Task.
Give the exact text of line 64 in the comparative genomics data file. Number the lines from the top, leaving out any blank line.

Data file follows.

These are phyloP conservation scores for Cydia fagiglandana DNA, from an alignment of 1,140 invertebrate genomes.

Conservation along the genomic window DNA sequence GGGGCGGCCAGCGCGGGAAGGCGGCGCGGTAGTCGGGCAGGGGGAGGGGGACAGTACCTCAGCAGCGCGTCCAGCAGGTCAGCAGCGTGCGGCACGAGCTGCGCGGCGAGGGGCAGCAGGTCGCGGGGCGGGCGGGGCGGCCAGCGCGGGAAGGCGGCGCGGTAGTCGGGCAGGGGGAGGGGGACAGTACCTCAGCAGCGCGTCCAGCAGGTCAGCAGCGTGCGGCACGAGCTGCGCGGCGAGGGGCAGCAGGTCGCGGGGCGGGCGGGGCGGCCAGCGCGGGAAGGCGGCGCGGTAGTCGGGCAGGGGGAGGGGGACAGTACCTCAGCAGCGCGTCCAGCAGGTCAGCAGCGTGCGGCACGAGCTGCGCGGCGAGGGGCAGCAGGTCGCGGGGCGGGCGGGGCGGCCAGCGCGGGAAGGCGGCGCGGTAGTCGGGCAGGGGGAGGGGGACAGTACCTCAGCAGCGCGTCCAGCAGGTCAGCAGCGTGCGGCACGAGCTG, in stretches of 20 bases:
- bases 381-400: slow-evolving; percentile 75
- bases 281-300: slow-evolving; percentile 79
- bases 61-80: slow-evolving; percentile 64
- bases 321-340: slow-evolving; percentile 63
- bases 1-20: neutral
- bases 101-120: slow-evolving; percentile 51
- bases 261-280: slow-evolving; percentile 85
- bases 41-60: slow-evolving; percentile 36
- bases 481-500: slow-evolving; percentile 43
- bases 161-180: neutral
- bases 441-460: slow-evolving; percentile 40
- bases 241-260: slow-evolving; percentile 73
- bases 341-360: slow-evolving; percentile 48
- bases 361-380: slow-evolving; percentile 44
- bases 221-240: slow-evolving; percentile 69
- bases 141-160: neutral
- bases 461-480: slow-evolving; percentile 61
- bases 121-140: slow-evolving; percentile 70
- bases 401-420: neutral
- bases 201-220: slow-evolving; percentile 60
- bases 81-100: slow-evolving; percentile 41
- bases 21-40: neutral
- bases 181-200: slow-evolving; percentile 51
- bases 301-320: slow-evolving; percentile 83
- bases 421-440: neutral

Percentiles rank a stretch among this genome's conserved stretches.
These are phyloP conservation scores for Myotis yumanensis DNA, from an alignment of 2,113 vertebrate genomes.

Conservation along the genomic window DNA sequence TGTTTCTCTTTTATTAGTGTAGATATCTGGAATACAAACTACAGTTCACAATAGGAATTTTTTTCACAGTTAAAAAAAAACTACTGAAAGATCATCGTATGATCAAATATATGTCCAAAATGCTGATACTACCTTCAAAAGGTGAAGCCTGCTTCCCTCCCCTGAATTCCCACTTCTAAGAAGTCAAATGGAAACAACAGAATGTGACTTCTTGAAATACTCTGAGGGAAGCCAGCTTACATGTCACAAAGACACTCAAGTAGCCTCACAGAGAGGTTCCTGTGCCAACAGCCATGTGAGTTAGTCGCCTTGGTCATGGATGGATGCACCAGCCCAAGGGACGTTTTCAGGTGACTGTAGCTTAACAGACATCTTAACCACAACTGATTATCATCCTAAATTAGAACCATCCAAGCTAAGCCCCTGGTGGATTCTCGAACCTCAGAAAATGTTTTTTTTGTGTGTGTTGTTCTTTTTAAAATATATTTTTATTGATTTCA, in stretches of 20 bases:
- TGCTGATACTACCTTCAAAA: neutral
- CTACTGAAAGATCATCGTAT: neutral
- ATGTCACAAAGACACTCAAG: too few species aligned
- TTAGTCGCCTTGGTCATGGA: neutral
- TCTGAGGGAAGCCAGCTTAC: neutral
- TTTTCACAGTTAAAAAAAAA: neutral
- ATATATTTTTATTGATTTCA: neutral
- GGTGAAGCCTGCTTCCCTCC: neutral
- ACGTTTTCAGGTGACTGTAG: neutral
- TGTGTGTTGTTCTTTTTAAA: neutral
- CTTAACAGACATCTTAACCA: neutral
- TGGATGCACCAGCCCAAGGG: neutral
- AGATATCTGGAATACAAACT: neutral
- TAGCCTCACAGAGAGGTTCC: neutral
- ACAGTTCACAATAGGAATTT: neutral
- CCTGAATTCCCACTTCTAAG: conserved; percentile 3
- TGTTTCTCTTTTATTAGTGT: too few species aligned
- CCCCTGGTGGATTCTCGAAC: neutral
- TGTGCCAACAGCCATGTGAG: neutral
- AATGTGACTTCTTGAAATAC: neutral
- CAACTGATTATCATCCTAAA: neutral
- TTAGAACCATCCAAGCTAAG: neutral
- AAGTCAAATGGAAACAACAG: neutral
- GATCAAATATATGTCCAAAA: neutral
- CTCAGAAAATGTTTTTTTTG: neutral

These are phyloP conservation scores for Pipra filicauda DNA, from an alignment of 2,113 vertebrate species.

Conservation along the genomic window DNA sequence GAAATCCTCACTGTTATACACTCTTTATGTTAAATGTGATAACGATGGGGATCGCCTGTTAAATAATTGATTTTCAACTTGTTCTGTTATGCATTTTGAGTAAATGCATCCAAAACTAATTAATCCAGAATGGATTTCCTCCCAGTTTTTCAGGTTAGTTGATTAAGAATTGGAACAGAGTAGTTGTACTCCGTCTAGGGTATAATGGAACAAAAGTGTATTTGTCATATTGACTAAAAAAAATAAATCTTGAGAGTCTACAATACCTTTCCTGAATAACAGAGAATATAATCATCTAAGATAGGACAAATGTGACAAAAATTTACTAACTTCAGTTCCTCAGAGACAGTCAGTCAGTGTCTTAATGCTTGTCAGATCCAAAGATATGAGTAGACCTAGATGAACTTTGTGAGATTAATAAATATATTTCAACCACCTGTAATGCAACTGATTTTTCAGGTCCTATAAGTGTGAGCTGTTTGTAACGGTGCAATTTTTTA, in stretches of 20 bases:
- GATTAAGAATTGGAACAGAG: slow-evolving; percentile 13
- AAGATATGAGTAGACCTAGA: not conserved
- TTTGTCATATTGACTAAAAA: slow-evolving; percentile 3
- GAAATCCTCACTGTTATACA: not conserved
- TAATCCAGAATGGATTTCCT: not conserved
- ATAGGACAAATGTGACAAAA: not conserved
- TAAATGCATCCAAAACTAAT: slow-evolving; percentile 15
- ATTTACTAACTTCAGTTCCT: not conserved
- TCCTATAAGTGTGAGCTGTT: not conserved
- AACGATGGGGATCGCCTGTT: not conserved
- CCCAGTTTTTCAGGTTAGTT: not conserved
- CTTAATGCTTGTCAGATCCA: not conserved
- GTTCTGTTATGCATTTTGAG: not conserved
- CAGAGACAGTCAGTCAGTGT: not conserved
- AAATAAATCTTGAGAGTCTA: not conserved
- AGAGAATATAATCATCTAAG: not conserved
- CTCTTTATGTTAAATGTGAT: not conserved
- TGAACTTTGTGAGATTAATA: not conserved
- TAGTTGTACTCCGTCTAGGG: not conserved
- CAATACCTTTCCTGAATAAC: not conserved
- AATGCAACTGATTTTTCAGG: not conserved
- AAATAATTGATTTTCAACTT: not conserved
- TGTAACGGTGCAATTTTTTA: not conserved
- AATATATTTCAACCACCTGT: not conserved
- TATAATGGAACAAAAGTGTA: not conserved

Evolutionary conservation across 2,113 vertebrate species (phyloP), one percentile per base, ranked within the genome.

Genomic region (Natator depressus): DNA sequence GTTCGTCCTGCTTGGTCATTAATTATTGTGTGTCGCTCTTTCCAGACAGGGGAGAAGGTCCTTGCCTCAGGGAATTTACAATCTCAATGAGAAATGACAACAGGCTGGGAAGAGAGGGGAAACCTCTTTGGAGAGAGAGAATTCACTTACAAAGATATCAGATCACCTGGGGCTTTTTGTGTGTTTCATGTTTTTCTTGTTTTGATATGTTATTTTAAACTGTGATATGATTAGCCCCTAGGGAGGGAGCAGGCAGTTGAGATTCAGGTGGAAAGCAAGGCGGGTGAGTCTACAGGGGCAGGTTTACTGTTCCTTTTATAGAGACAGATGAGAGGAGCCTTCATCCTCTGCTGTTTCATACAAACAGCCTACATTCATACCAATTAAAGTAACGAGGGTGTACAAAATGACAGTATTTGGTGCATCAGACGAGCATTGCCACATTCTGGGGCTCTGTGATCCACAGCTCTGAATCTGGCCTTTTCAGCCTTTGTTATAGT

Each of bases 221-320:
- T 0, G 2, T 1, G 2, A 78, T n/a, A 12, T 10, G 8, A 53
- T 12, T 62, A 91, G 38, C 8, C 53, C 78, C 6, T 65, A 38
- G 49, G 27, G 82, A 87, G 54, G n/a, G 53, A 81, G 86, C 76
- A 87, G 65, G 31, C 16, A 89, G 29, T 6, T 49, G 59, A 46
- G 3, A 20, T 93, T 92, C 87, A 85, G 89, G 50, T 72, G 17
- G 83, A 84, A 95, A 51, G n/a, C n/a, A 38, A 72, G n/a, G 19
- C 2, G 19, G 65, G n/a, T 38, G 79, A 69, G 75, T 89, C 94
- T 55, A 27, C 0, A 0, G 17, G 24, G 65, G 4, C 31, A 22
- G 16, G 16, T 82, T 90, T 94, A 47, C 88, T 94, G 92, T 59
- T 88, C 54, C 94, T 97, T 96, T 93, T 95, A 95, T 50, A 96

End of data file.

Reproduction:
- TAAATGCATCCAAAACTAAT: slow-evolving; percentile 15